I decided to check the timing. I thought it didn’t sound like it bent the valves, but Subarus have an interesting way of controlling spark. On a four cylinder engine, you typically have a couple of ways to determine which piston needs firing on a sequential firing engine. If you have just one sensor i.e. a camshaft position sensor or crankshaft position sensor, an ECU may fire two cylinders at once in an attempt to accelerate the engine, and then determine where the sensor is in phase with the engine’s timing. Subaru EJ20s use two sensors, a camshaft position sensor on one of the intake cams, and a crankshaft position sensor. If the timing belt hasn’t been installed correctly or it skips a couple of teeth, it’s possible for the crankshaft to come out of phase with the camshaft, and the ECU will stop sending a signals to the coils and fuel injectors – perhaps in an effort to prevent bending valves?

Sure enough, the timing was a few degrees out. It looked like the timing belt had been incorrectly installed. On the off chance the engine did bend a valve, I opted to ask the machine shop to come out and correct their mistake. At least if it did bend a valve, that would be their problem then, and not mine.

Timing belt installed correctly. Notice how there’s two timing marks on the crankshaft sprocket – one is the interference safe timing mark and the other is not!

However, with the timing belt correctly installed, the engine still refused to build compression. With a tester, it showed I was getting between 40-70psi on each cylinder, compared with the 140-170psi I should have according to the Subaru service manual. Utterly bemused, me and George took the engine back out of the car, somehow shoehorned it in to the boot of Danny’s car, and plonked it on the bench at the machine shop.

I can think of things more fun to do than test the compression on a boxer engine while it’s installed in a car…

Me and George helped the machinists disassemble the engine, to identify the cause of the problem. To our surprise, there was grit in the engine! We removed the gudgeon pins and subsequently the pistons, to see the rings were completely worn and the piston skirts had been scratched. The worn piston rings would explain why we had practically no compression. The only place where grit would’ve came from would’ve been the intake manifold which was sent to a specialist to get powder coated. We collectively concluded that they hadn’t sealed the manifold properly when they grit blasted it before powder coating. Fortunately all we had to do was completely disassemble the engine, throw every part in the part washer, and replace the piston rings and head gaskets. Pretty easy rebuild. Taking no chances, we replaced the oil filter and also fitted a magnetic sump plug, on the off chance we hadn’t cleaned all of the engine properly.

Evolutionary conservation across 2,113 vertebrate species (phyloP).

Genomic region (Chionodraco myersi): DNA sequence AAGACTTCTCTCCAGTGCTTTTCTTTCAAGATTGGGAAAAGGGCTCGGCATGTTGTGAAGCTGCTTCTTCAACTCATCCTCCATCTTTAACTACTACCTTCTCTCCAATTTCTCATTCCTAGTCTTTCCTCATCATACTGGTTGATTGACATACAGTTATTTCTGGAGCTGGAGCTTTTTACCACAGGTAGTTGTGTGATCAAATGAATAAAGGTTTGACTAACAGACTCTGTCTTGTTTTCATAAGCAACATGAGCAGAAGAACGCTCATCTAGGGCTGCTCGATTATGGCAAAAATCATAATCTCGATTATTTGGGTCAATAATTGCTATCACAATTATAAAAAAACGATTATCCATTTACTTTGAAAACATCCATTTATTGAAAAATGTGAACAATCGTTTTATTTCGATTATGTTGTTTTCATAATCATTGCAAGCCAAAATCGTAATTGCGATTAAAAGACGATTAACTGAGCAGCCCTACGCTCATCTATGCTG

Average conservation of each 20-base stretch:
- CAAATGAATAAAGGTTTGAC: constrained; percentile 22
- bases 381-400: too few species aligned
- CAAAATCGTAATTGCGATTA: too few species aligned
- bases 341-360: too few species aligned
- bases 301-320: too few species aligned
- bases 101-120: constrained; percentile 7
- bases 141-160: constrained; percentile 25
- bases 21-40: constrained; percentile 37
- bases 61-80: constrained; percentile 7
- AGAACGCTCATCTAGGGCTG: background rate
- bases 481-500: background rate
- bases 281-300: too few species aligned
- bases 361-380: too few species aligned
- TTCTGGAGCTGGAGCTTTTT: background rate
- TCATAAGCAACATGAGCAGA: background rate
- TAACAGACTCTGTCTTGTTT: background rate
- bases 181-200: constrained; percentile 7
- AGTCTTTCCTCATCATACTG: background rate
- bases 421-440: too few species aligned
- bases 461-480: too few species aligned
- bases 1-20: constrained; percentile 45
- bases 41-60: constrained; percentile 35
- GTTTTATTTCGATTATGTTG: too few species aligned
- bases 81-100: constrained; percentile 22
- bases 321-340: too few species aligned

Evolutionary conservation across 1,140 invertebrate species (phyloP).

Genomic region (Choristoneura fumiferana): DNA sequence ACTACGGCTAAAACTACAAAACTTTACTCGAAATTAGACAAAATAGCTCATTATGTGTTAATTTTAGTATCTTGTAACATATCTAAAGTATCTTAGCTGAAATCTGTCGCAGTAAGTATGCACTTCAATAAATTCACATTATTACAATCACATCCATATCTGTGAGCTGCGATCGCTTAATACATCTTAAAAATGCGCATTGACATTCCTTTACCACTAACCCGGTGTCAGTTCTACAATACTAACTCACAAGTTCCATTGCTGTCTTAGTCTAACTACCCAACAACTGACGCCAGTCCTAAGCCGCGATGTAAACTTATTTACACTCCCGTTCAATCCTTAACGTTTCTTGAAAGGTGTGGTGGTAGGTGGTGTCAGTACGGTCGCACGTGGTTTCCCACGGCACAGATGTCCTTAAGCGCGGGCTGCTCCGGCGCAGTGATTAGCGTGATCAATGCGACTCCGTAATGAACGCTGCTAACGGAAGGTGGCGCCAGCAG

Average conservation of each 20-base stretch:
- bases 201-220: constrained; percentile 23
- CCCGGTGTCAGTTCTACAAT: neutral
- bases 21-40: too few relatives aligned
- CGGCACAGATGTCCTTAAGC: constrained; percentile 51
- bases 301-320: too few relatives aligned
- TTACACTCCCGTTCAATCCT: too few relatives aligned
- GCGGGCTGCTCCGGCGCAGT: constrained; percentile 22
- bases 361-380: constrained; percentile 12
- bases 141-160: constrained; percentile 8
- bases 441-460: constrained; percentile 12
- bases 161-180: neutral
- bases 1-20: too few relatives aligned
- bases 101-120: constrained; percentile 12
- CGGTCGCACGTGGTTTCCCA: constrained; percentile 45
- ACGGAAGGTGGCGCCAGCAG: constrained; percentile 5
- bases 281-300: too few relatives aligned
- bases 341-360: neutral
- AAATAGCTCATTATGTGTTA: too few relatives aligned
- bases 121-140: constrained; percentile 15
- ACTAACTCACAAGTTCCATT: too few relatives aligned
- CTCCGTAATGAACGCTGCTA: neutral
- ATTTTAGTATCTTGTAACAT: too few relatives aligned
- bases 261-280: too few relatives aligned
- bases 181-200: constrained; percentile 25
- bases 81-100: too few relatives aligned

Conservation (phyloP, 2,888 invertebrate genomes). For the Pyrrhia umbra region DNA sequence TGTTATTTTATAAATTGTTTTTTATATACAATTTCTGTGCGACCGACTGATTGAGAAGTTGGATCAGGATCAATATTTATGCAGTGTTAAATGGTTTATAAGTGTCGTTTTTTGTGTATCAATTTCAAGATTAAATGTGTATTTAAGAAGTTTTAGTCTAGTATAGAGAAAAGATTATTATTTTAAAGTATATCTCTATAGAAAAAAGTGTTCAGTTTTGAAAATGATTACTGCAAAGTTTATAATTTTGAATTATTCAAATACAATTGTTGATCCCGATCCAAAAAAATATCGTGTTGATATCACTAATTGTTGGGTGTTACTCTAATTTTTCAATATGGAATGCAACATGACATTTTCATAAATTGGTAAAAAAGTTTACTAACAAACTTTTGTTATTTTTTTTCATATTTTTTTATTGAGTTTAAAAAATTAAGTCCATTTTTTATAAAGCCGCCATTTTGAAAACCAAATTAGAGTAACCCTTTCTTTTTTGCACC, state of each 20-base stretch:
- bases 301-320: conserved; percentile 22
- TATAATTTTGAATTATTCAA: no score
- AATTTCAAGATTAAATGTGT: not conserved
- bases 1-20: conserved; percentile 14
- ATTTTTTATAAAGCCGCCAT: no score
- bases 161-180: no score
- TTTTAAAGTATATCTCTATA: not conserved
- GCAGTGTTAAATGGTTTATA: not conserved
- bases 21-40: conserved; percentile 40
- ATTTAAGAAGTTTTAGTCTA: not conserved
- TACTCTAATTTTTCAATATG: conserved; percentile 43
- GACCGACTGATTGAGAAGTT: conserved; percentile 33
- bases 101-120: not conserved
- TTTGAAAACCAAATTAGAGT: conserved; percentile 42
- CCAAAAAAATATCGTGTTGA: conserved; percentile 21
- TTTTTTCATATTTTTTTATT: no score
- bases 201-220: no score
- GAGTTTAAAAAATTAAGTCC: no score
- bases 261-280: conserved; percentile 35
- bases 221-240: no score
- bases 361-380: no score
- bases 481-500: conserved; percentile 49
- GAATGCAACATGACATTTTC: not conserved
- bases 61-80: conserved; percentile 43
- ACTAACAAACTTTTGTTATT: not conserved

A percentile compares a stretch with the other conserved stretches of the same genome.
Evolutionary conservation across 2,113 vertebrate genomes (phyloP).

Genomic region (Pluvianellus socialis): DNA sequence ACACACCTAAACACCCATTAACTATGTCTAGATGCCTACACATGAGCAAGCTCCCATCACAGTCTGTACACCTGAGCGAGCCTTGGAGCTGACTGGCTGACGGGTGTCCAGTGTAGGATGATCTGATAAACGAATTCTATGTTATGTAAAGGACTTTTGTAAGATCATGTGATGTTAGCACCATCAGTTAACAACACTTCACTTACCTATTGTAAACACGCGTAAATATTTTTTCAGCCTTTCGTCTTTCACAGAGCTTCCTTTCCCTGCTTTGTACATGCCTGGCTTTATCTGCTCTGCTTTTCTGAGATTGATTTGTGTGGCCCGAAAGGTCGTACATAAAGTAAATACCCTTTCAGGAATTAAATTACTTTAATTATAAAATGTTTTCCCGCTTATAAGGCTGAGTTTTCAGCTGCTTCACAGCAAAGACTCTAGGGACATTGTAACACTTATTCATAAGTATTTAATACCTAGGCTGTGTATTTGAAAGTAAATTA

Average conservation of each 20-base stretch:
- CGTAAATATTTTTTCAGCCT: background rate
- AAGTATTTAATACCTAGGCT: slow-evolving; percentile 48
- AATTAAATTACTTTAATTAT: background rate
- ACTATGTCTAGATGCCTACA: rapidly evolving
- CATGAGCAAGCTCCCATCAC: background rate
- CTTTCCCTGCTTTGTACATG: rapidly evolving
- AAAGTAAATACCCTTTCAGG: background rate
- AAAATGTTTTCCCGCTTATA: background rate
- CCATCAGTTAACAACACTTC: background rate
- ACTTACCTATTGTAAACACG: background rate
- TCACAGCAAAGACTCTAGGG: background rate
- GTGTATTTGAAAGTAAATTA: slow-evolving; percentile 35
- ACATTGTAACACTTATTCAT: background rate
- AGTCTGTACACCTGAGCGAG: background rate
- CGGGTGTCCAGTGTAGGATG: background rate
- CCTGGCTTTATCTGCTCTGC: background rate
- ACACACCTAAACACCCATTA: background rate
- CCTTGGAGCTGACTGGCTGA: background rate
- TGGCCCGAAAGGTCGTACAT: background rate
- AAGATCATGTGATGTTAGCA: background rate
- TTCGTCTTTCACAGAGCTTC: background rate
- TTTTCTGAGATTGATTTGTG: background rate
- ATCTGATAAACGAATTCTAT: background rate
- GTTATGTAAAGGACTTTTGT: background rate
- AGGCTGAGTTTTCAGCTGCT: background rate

In short, yes, somehow the engine was rebuilt twice, within a fortnight. Whilst the engine was at the shop for another day or two, I decided to tackle the immobiliser wiring, which looked like it had been installed by Stevie Wonder himself. Danny wanted rid of it, but I said it was easier to just relocate it and preserve the existing installation – don’t whack the wasp nest with a big stick if you don’t have to – otherwise you’re just asking for a whole world of hurt.

The driver side wiring just wasn’t pretty

I set about by temporarily colour coding all of the wires (which are black for security purposes) and cutting them, so I could relocate and secure the immobiliser, which was probably the quickest part of the process. Wire by wire, I removed the colour coding, ran the wire neatly inline with the existing wiring loom, and spliced them back together with solder and heatshrink. Finally, I taped all the wires up into the existing loom, and the result is a virtually undetectable immobiliser install, and most importantly completely out of sight now.

Just about done tidying up the wires at this point

A Scotsman once told me that fortune favours the brave; despite Danny wanting to sell the car for the seventieth time during this project, we pressed on, significantly with more caution. George washed and air blasted the manifolds for a good 6 hours before we fitted them to the car, of which I used this time to reinstall the engine, tidy up the vacuum system and some more of the car’s electrics. The indicator relays had been relocated to behind the radio, which I’m assuming was the same reason as to why I had to relocate a new horn relay there too: moisture ingress. The source of the moisture had been fixed previously, but the carpets must’ve just held the moisture and just promoted the corrosion of the relays. Simple enough to fix though, less than half an hour of soldering some new plugs to adapt for a modern, off-the-shelf relay. Did I mention I had to wire the window heater switch back up as someone repurposed it for a flame igniter in the exhaust?